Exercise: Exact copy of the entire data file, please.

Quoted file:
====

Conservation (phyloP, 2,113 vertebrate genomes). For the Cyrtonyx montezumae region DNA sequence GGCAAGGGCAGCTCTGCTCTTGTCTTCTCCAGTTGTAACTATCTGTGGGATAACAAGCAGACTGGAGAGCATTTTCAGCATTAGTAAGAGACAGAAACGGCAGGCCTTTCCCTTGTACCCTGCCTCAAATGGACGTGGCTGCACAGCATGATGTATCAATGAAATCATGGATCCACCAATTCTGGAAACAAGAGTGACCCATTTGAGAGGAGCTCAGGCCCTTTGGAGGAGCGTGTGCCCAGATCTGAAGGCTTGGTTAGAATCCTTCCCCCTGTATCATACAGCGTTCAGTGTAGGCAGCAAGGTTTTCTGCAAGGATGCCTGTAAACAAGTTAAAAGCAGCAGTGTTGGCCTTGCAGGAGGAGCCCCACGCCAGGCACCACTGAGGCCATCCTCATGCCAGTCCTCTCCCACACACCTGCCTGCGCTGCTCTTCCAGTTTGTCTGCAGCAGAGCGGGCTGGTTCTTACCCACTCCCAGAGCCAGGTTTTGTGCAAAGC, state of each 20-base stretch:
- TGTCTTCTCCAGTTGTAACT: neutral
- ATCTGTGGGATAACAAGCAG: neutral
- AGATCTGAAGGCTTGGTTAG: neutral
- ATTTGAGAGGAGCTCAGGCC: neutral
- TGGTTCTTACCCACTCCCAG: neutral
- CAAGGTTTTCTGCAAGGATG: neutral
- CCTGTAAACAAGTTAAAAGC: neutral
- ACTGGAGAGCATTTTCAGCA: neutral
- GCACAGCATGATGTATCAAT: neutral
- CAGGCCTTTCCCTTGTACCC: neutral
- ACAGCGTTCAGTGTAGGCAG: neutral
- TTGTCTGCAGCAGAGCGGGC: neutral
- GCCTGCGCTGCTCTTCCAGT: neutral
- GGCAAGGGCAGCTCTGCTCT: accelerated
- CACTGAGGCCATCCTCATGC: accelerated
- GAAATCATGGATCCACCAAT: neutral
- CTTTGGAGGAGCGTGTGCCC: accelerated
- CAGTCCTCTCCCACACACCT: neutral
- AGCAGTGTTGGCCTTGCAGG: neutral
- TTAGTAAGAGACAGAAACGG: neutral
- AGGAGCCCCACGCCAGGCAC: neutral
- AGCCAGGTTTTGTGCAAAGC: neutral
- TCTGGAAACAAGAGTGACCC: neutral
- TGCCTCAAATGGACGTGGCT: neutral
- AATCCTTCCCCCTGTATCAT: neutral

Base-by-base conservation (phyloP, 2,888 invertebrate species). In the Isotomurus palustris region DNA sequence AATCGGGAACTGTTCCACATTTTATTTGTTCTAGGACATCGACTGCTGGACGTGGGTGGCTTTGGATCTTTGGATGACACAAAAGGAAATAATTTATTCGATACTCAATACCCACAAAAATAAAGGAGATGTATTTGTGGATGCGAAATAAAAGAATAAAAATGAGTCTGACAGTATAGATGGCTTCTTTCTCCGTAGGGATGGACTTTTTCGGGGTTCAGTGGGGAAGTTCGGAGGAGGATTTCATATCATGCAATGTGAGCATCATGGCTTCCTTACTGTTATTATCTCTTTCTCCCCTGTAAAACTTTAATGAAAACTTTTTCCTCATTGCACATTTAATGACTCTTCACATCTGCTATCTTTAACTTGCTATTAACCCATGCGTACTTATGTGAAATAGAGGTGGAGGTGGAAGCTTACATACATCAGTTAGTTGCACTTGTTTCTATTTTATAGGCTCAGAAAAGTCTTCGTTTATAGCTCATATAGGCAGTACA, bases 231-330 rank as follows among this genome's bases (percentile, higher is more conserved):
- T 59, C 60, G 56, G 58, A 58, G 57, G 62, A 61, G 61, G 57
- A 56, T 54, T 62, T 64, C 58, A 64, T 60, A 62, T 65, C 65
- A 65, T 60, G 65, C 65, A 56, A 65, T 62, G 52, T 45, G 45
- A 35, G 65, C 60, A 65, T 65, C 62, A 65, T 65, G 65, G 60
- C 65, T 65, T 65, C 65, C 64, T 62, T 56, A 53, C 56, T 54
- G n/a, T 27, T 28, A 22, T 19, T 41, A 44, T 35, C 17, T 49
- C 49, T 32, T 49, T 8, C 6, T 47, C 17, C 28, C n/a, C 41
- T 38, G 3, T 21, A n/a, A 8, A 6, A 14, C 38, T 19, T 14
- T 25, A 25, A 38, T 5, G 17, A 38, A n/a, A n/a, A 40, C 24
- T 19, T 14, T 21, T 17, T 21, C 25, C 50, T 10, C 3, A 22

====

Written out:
Conservation (phyloP, 2,113 vertebrate genomes). For the Cyrtonyx montezumae region DNA sequence GGCAAGGGCAGCTCTGCTCTTGTCTTCTCCAGTTGTAACTATCTGTGGGATAACAAGCAGACTGGAGAGCATTTTCAGCATTAGTAAGAGACAGAAACGGCAGGCCTTTCCCTTGTACCCTGCCTCAAATGGACGTGGCTGCACAGCATGATGTATCAATGAAATCATGGATCCACCAATTCTGGAAACAAGAGTGACCCATTTGAGAGGAGCTCAGGCCCTTTGGAGGAGCGTGTGCCCAGATCTGAAGGCTTGGTTAGAATCCTTCCCCCTGTATCATACAGCGTTCAGTGTAGGCAGCAAGGTTTTCTGCAAGGATGCCTGTAAACAAGTTAAAAGCAGCAGTGTTGGCCTTGCAGGAGGAGCCCCACGCCAGGCACCACTGAGGCCATCCTCATGCCAGTCCTCTCCCACACACCTGCCTGCGCTGCTCTTCCAGTTTGTCTGCAGCAGAGCGGGCTGGTTCTTACCCACTCCCAGAGCCAGGTTTTGTGCAAAGC, state of each 20-base stretch:
- TGTCTTCTCCAGTTGTAACT: neutral
- ATCTGTGGGATAACAAGCAG: neutral
- AGATCTGAAGGCTTGGTTAG: neutral
- ATTTGAGAGGAGCTCAGGCC: neutral
- TGGTTCTTACCCACTCCCAG: neutral
- CAAGGTTTTCTGCAAGGATG: neutral
- CCTGTAAACAAGTTAAAAGC: neutral
- ACTGGAGAGCATTTTCAGCA: neutral
- GCACAGCATGATGTATCAAT: neutral
- CAGGCCTTTCCCTTGTACCC: neutral
- ACAGCGTTCAGTGTAGGCAG: neutral
- TTGTCTGCAGCAGAGCGGGC: neutral
- GCCTGCGCTGCTCTTCCAGT: neutral
- GGCAAGGGCAGCTCTGCTCT: accelerated
- CACTGAGGCCATCCTCATGC: accelerated
- GAAATCATGGATCCACCAAT: neutral
- CTTTGGAGGAGCGTGTGCCC: accelerated
- CAGTCCTCTCCCACACACCT: neutral
- AGCAGTGTTGGCCTTGCAGG: neutral
- TTAGTAAGAGACAGAAACGG: neutral
- AGGAGCCCCACGCCAGGCAC: neutral
- AGCCAGGTTTTGTGCAAAGC: neutral
- TCTGGAAACAAGAGTGACCC: neutral
- TGCCTCAAATGGACGTGGCT: neutral
- AATCCTTCCCCCTGTATCAT: neutral

Base-by-base conservation (phyloP, 2,888 invertebrate species). In the Isotomurus palustris region DNA sequence AATCGGGAACTGTTCCACATTTTATTTGTTCTAGGACATCGACTGCTGGACGTGGGTGGCTTTGGATCTTTGGATGACACAAAAGGAAATAATTTATTCGATACTCAATACCCACAAAAATAAAGGAGATGTATTTGTGGATGCGAAATAAAAGAATAAAAATGAGTCTGACAGTATAGATGGCTTCTTTCTCCGTAGGGATGGACTTTTTCGGGGTTCAGTGGGGAAGTTCGGAGGAGGATTTCATATCATGCAATGTGAGCATCATGGCTTCCTTACTGTTATTATCTCTTTCTCCCCTGTAAAACTTTAATGAAAACTTTTTCCTCATTGCACATTTAATGACTCTTCACATCTGCTATCTTTAACTTGCTATTAACCCATGCGTACTTATGTGAAATAGAGGTGGAGGTGGAAGCTTACATACATCAGTTAGTTGCACTTGTTTCTATTTTATAGGCTCAGAAAAGTCTTCGTTTATAGCTCATATAGGCAGTACA, bases 231-330 rank as follows among this genome's bases (percentile, higher is more conserved):
- T 59, C 60, G 56, G 58, A 58, G 57, G 62, A 61, G 61, G 57
- A 56, T 54, T 62, T 64, C 58, A 64, T 60, A 62, T 65, C 65
- A 65, T 60, G 65, C 65, A 56, A 65, T 62, G 52, T 45, G 45
- A 35, G 65, C 60, A 65, T 65, C 62, A 65, T 65, G 65, G 60
- C 65, T 65, T 65, C 65, C 64, T 62, T 56, A 53, C 56, T 54
- G n/a, T 27, T 28, A 22, T 19, T 41, A 44, T 35, C 17, T 49
- C 49, T 32, T 49, T 8, C 6, T 47, C 17, C 28, C n/a, C 41
- T 38, G 3, T 21, A n/a, A 8, A 6, A 14, C 38, T 19, T 14
- T 25, A 25, A 38, T 5, G 17, A 38, A n/a, A n/a, A 40, C 24
- T 19, T 14, T 21, T 17, T 21, C 25, C 50, T 10, C 3, A 22